Chicago promises extra outreach and shelter capacity during polar vortex; available resources

(Updated) As the Midwest braces for a polar vortex, Chicago officials promise extra outreach and shelter capacity to assist homeless people, knowing they face life-threatening conditions in harsh weather.

It’s proving a stark reminder that, as a prosperous city, we must do something substantial to end the homelessness that impacts more than 80,000 children, youth and adults in Chicago.

“The steps that the city of Chicago and its partners are taking to provide shelter and warmth to people experiencing homelessness in this weather are critical,” said Executive Director Doug Schenkelberg.

“I hope the sense of urgency that is being felt now continues past this moment, so that those in power put the funding in place to provide the permanent housing our city needs so that no one is forced to be homeless in any type of weather.”

Working with shelters, the city added 500 extra shelter beds this week, 13% above usual capacity, DFSS officials tell CCH.

Some overnight shelters are running 24/7 schedules until Friday, including youth shelters run by The Night Ministry (The Crib) and La Casa Norte.

The city designated five CTA buses to act as overnight warming centers, including buses stationed at Des Plaines and at Columbus Drive.

Two 24-hour warming centers were opened for Chicago residents: Garfield Center at 10 South Kedzie and King Community Center at 4314 South Cottage Grove. DFSS posts alerts online, including on Twitter at @ChiFamSupport

Four other warming centers have extended hours, 9 a.m. to 8 p.m. Tuesday through Thursday, and 9 a.m. to 5 p.m. on Friday. These community service centers are at 1140 W. 79th St. (Englewood), 845 W. Wilson Ave. (North Area), 8650 S. Commercial Ave. (South Chicago), and 4312 W. North Ave. (Trina Davis).

The city also operates a network of warming centers across the city that includes the libraries, police stations and park district facilities.

Chicagoans should call “3-1-1” for weather-related help in frigid winter weather, including information or access to homeless shelters or city warming centers. In emergency conditions, including concerns about someone struggling on the street, call 9-1-1.

The Night Ministry health outreach bus assists people every on Monday through Thursday evenings and Saturday afternoons; location and schedules here.  Thresholds also offers regular outreach, including a CTA Project Team. Salvation Army has teams working daily throughout the city, assisting people into shelters, including its Freedom Center warming center (with volunteer help being recruited).

Lyft is offering up to two free rides to Chicago warming centers, up to $25 per ride, through Friday at 11:59 p.m. to those using the code CHIJAYDEN19.

In the suburbs, people can contact police non-emergency numbers to ask about warming centers, many of which are housed in police station lobbies and libraries. Cook County maintains a list of suburban warming centers, with statewide information at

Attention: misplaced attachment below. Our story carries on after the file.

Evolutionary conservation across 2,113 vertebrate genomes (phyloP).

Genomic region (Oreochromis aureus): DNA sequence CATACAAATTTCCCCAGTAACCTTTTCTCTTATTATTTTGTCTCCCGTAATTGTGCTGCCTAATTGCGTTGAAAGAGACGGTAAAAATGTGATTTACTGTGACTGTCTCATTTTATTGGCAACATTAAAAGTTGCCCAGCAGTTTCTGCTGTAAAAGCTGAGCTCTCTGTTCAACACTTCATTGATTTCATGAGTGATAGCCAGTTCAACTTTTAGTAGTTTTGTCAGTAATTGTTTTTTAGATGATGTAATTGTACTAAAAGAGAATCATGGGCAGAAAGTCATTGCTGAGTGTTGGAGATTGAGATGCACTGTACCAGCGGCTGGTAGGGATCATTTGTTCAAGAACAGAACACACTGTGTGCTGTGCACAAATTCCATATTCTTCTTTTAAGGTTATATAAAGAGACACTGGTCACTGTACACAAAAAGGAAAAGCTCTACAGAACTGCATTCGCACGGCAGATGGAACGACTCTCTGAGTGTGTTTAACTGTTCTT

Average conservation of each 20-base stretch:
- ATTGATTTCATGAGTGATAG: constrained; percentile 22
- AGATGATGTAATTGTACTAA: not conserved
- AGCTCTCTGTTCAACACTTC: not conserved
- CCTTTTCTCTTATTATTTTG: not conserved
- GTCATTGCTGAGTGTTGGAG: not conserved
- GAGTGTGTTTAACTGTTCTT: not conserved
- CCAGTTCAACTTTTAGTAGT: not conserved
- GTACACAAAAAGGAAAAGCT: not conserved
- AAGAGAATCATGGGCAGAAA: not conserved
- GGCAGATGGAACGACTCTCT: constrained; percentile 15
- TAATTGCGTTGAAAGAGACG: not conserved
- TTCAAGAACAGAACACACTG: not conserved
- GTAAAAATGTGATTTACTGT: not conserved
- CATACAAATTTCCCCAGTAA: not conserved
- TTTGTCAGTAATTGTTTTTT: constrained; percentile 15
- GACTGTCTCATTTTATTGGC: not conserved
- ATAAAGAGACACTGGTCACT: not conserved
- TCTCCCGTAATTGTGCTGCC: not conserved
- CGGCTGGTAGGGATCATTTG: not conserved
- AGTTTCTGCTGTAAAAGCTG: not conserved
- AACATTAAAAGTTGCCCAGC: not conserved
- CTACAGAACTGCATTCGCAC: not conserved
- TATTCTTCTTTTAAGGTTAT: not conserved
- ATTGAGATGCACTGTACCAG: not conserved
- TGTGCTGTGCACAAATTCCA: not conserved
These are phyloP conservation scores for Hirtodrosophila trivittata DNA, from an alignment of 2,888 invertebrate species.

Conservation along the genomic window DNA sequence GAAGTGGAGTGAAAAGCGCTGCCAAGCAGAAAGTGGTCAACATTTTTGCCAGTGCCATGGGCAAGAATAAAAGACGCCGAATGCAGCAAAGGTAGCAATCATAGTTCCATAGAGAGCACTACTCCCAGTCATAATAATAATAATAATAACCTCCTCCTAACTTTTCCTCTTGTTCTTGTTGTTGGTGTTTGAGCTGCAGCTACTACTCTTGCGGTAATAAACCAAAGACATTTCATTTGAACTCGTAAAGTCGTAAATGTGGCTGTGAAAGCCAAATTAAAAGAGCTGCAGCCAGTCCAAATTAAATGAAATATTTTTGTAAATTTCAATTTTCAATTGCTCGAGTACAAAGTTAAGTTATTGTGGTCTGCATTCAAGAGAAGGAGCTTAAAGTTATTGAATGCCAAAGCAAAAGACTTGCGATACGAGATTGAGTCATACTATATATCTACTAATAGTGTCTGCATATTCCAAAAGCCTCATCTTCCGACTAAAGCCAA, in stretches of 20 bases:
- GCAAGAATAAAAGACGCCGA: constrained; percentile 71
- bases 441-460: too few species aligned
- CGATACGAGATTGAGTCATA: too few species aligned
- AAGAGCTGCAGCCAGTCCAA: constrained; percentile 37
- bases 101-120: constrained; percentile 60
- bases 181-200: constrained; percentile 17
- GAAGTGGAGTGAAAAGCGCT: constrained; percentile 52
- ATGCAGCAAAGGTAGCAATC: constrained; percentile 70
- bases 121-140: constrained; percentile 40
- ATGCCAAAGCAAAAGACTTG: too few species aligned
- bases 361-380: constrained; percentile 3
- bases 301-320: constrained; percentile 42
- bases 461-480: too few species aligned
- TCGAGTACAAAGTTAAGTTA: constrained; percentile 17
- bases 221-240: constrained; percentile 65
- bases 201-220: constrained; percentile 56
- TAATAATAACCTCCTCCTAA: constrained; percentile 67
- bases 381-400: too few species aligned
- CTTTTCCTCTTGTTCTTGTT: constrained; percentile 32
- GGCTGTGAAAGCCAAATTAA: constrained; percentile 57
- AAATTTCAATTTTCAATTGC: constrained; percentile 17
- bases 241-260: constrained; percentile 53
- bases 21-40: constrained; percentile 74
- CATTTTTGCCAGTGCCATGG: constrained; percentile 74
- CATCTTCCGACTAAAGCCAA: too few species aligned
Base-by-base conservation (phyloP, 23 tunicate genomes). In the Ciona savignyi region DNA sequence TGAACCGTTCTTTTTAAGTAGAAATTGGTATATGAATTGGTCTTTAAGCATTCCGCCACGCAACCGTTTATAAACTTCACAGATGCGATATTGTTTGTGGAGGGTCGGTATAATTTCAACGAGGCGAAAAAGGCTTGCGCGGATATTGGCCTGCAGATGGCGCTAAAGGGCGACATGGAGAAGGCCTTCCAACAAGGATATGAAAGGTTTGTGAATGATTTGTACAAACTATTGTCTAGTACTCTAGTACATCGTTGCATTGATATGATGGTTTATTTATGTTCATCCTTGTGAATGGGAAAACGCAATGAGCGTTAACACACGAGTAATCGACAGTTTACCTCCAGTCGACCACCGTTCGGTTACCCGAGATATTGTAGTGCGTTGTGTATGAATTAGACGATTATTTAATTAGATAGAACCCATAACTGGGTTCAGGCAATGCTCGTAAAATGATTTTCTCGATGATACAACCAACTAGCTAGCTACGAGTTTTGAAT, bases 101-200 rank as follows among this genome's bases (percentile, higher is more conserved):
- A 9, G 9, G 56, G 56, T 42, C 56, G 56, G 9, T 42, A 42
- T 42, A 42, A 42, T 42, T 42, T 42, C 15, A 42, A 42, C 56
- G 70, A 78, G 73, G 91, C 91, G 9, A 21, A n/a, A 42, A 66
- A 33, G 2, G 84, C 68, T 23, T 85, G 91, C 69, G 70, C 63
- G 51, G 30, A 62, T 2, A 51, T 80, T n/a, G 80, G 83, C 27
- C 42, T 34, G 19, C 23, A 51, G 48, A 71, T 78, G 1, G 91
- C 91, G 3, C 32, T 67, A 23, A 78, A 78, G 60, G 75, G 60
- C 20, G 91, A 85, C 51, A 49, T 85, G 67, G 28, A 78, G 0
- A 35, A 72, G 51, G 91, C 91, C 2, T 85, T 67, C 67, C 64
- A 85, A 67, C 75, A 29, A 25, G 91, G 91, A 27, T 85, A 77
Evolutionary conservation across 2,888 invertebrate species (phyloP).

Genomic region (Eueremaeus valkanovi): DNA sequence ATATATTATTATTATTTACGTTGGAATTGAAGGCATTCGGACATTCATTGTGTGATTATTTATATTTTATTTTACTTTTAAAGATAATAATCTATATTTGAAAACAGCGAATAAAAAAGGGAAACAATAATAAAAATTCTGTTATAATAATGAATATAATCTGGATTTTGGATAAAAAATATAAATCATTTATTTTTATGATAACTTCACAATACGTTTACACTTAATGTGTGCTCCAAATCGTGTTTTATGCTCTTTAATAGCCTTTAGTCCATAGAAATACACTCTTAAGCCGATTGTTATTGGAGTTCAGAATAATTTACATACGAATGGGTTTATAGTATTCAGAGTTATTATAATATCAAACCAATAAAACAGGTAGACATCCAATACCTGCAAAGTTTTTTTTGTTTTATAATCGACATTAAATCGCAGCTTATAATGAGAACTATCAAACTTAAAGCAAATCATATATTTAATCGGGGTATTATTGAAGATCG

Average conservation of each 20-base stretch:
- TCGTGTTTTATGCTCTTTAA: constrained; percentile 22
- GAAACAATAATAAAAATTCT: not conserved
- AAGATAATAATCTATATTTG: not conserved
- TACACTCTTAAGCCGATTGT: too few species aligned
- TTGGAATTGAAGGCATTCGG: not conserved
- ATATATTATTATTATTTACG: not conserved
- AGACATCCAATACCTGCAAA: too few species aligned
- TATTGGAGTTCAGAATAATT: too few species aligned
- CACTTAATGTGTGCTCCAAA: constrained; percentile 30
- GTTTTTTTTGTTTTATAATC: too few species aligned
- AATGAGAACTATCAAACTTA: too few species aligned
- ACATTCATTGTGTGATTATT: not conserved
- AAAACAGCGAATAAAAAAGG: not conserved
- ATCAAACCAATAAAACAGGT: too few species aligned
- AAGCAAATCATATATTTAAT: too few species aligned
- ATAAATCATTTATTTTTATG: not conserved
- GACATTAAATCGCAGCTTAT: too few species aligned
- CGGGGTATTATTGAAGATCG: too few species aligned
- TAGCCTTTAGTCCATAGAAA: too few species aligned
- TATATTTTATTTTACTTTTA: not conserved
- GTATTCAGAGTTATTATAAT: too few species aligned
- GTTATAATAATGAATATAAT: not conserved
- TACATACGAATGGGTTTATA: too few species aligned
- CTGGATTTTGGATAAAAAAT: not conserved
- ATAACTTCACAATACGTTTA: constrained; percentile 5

StreetLight Chicago, a free mobile app for homeless youth, provides service alerts and lists resources that serve unaccompanied youth through age 24. The free app can be downloaded from iTunes or Google Play.

Supported by the VNA Foundation, the app is maintained by the Young Invincibles and the Youth Futures legal aid clinic at the Chicago Coalition for the Homeless. A desktop version is at

Homeless people can seek legal aid by phoning the CCH Law Project at 1 (800) 940-1119.

Circuit courts in most Illinois counties, including Cook County,  have announced they will be closed Wednesday and Thursday.

Circuit Court of Cook County has advised that anyone with a court date on Wednesday or Thursday should monitor the mailing address used for court to find out when their case is rescheduled. Information about rescheduled cases can be found in the court’s General Order:

Suburban shelter systems, working with local congregations, have opened additional warming centers during the severe weather. South Suburban PADS announced added hours and sites through Thursday. 

Housing Forward opened warming centers in west suburban Oak Park from 7 a.m. – 7 p.m. Tuesday through Thursday, with overnight shelter offered after 7:30 p.m. It also requests donations of CTA cards and outerwear to distribute to clients.

In Aurora and in the north Cook and Lake county suburbs, expanded outreach, shelter and warming center options were outlined by the Daily Herald.

Chicago Coalition for the Homeless invites the public to work with us to find permanent solutions to homelessness. Learn more about our Bring Chicago Home campaign.

– Anne Bowhay, CCH Media

Media Coverage:

Newsweek: Polar vortex: Chicago’s homeless struggle in the bitter cold

Time: ‘I thought I was going to die.’ How Chicago’s 80,000 homeless people are surviving in deadly zero-degree weather

Chicago Tribune: Riding with the Salvation Army as they try to bring Chicago’s homeless in from the cold 

Capitol Pritzker issues disaster proclamation ahead of winter storm

Gizmodo/Earther: Chicago scrambles to protect its homeless from life-threatening polar vortex

CBS Chicago: Chicago Pedway offers shelter from extreme cold to those most at risk; ‘I just got to do it, because I need my rent money’

Chicago Sun-Times: Checking on homeless as subzero temps loom – ‘They like that we just show up.’

Fox32 Chicago: City agencies, nonprofit groups scrambling to get Chicago’s homeless off the streets due to weather

WGN-9 TV: Colder temperatures mean increased risk for Chicago’s homeless population – a profile of The Night Ministry

WBEZ: Out in the cold – where do Chicago’s homeless go in the winter?